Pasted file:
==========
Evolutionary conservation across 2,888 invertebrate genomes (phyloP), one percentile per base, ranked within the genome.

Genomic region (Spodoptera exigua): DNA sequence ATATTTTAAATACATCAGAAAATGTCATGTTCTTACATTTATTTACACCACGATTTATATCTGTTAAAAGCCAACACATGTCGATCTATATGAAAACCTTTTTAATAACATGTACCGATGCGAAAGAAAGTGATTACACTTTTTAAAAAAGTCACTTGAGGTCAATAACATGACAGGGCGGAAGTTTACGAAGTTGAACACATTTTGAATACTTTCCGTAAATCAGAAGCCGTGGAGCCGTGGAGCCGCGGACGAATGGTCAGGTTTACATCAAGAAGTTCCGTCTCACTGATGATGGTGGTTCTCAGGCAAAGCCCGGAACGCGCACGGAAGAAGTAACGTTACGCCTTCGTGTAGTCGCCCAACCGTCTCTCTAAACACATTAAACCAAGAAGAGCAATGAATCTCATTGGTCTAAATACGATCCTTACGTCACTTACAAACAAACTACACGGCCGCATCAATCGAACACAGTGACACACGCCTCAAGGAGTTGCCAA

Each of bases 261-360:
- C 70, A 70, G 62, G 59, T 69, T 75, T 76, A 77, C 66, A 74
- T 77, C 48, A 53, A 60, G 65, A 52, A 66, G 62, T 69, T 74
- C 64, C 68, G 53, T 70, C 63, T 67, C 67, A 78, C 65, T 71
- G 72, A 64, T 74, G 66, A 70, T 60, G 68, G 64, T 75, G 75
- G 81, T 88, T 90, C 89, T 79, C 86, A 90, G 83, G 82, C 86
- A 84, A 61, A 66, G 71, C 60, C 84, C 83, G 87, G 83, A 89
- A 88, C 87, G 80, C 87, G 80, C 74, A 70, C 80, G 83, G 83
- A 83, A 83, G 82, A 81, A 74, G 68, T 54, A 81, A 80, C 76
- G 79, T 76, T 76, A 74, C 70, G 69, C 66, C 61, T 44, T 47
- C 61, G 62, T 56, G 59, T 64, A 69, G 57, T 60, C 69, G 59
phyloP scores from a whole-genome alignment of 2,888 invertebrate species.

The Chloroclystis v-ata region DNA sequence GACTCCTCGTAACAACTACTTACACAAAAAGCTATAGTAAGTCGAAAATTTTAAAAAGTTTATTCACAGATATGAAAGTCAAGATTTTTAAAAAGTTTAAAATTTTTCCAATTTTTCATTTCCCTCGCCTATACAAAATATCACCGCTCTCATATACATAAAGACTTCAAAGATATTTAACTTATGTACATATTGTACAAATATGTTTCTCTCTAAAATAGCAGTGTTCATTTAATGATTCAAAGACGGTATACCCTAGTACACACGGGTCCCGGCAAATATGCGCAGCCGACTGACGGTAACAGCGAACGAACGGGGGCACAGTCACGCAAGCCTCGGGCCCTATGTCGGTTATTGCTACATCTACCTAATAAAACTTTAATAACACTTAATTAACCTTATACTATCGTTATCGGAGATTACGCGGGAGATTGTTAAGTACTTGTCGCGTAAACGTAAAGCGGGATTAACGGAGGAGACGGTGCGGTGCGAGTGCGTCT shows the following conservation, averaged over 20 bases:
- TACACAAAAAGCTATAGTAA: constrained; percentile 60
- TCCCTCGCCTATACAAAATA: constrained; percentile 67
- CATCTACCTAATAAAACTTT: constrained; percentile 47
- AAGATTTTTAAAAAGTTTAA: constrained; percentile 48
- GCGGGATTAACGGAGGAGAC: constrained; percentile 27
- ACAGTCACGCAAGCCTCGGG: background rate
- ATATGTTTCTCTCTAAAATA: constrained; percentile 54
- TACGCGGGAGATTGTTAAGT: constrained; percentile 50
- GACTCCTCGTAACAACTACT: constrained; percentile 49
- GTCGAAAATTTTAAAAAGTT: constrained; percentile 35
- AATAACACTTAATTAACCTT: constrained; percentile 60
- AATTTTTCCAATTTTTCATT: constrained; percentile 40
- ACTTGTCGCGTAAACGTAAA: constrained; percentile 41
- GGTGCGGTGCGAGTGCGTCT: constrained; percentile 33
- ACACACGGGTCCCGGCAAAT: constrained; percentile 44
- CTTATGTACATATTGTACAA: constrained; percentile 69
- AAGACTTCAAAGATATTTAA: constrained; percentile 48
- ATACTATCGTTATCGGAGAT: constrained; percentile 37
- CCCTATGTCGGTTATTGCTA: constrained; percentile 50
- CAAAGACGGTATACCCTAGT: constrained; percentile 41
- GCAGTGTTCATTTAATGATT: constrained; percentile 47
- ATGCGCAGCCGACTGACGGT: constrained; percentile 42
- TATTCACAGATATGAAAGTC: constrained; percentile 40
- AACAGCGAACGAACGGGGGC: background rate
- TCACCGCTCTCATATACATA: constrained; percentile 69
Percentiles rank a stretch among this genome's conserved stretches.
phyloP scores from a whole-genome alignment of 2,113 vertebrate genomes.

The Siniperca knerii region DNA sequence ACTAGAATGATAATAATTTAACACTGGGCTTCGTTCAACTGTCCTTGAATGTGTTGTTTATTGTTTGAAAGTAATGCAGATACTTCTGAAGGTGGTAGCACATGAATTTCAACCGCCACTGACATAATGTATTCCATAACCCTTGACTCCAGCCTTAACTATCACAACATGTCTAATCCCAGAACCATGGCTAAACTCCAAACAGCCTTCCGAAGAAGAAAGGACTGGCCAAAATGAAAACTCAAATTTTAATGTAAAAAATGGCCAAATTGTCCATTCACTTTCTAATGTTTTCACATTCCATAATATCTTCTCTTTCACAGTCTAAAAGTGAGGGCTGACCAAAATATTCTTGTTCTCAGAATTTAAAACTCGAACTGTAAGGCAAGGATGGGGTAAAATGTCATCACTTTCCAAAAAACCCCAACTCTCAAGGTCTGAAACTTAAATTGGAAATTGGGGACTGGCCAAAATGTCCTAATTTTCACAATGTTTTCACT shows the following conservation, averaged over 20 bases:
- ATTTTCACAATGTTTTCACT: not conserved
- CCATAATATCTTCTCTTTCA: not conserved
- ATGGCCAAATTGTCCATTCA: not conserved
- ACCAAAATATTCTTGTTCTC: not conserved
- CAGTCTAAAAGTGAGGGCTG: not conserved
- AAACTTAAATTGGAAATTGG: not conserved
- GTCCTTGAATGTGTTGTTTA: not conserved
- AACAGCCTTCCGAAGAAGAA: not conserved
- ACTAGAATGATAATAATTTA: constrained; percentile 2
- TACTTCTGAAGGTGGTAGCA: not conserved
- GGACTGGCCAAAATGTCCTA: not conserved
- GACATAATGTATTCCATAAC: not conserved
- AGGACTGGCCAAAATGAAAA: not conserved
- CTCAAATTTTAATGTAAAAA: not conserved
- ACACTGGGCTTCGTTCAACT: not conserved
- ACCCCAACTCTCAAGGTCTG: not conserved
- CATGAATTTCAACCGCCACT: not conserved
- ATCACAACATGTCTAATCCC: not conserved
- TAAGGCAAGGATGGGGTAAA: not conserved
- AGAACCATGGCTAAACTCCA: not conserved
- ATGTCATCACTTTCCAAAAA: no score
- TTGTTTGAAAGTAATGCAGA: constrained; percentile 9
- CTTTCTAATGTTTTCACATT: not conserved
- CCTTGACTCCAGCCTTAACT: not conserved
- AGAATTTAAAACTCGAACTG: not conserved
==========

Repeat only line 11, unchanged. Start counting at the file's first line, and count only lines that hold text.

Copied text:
- A 83, A 83, G 82, A 81, A 74, G 68, T 54, A 81, A 80, C 76